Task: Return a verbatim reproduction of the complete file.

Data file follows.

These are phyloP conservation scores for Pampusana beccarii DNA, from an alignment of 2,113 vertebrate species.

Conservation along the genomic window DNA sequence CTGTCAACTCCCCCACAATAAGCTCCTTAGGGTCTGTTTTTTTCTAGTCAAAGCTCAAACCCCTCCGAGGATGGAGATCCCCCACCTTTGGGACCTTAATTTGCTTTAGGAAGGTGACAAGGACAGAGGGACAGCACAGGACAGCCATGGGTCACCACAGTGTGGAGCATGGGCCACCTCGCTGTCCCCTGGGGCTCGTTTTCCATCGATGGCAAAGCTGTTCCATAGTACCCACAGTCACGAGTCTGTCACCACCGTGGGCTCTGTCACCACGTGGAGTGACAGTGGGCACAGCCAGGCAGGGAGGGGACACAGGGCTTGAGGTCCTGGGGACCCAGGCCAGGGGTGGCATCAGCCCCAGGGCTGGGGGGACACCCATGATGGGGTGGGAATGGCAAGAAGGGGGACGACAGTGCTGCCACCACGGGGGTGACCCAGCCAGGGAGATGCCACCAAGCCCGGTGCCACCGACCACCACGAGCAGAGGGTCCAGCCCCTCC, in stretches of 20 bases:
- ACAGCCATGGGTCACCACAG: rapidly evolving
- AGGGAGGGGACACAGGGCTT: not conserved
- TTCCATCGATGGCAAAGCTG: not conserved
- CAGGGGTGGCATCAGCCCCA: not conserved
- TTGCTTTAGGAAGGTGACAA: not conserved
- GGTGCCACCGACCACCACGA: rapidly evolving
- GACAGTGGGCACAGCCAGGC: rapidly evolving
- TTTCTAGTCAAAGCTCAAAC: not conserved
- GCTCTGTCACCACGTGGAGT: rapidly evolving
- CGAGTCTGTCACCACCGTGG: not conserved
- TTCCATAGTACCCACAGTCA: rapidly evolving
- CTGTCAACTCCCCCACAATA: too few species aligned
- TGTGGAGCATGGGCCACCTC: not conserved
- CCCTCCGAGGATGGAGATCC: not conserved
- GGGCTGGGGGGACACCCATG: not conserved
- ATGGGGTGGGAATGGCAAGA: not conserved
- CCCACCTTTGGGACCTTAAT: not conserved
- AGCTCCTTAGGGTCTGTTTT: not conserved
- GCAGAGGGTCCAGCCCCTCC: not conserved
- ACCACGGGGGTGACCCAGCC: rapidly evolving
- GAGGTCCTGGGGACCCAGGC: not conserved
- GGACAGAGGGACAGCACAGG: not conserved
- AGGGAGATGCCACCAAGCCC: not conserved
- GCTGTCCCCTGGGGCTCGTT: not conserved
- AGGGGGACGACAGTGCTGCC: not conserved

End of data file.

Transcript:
These are phyloP conservation scores for Pampusana beccarii DNA, from an alignment of 2,113 vertebrate species.

Conservation along the genomic window DNA sequence CTGTCAACTCCCCCACAATAAGCTCCTTAGGGTCTGTTTTTTTCTAGTCAAAGCTCAAACCCCTCCGAGGATGGAGATCCCCCACCTTTGGGACCTTAATTTGCTTTAGGAAGGTGACAAGGACAGAGGGACAGCACAGGACAGCCATGGGTCACCACAGTGTGGAGCATGGGCCACCTCGCTGTCCCCTGGGGCTCGTTTTCCATCGATGGCAAAGCTGTTCCATAGTACCCACAGTCACGAGTCTGTCACCACCGTGGGCTCTGTCACCACGTGGAGTGACAGTGGGCACAGCCAGGCAGGGAGGGGACACAGGGCTTGAGGTCCTGGGGACCCAGGCCAGGGGTGGCATCAGCCCCAGGGCTGGGGGGACACCCATGATGGGGTGGGAATGGCAAGAAGGGGGACGACAGTGCTGCCACCACGGGGGTGACCCAGCCAGGGAGATGCCACCAAGCCCGGTGCCACCGACCACCACGAGCAGAGGGTCCAGCCCCTCC, in stretches of 20 bases:
- ACAGCCATGGGTCACCACAG: rapidly evolving
- AGGGAGGGGACACAGGGCTT: not conserved
- TTCCATCGATGGCAAAGCTG: not conserved
- CAGGGGTGGCATCAGCCCCA: not conserved
- TTGCTTTAGGAAGGTGACAA: not conserved
- GGTGCCACCGACCACCACGA: rapidly evolving
- GACAGTGGGCACAGCCAGGC: rapidly evolving
- TTTCTAGTCAAAGCTCAAAC: not conserved
- GCTCTGTCACCACGTGGAGT: rapidly evolving
- CGAGTCTGTCACCACCGTGG: not conserved
- TTCCATAGTACCCACAGTCA: rapidly evolving
- CTGTCAACTCCCCCACAATA: too few species aligned
- TGTGGAGCATGGGCCACCTC: not conserved
- CCCTCCGAGGATGGAGATCC: not conserved
- GGGCTGGGGGGACACCCATG: not conserved
- ATGGGGTGGGAATGGCAAGA: not conserved
- CCCACCTTTGGGACCTTAAT: not conserved
- AGCTCCTTAGGGTCTGTTTT: not conserved
- GCAGAGGGTCCAGCCCCTCC: not conserved
- ACCACGGGGGTGACCCAGCC: rapidly evolving
- GAGGTCCTGGGGACCCAGGC: not conserved
- GGACAGAGGGACAGCACAGG: not conserved
- AGGGAGATGCCACCAAGCCC: not conserved
- GCTGTCCCCTGGGGCTCGTT: not conserved
- AGGGGGACGACAGTGCTGCC: not conserved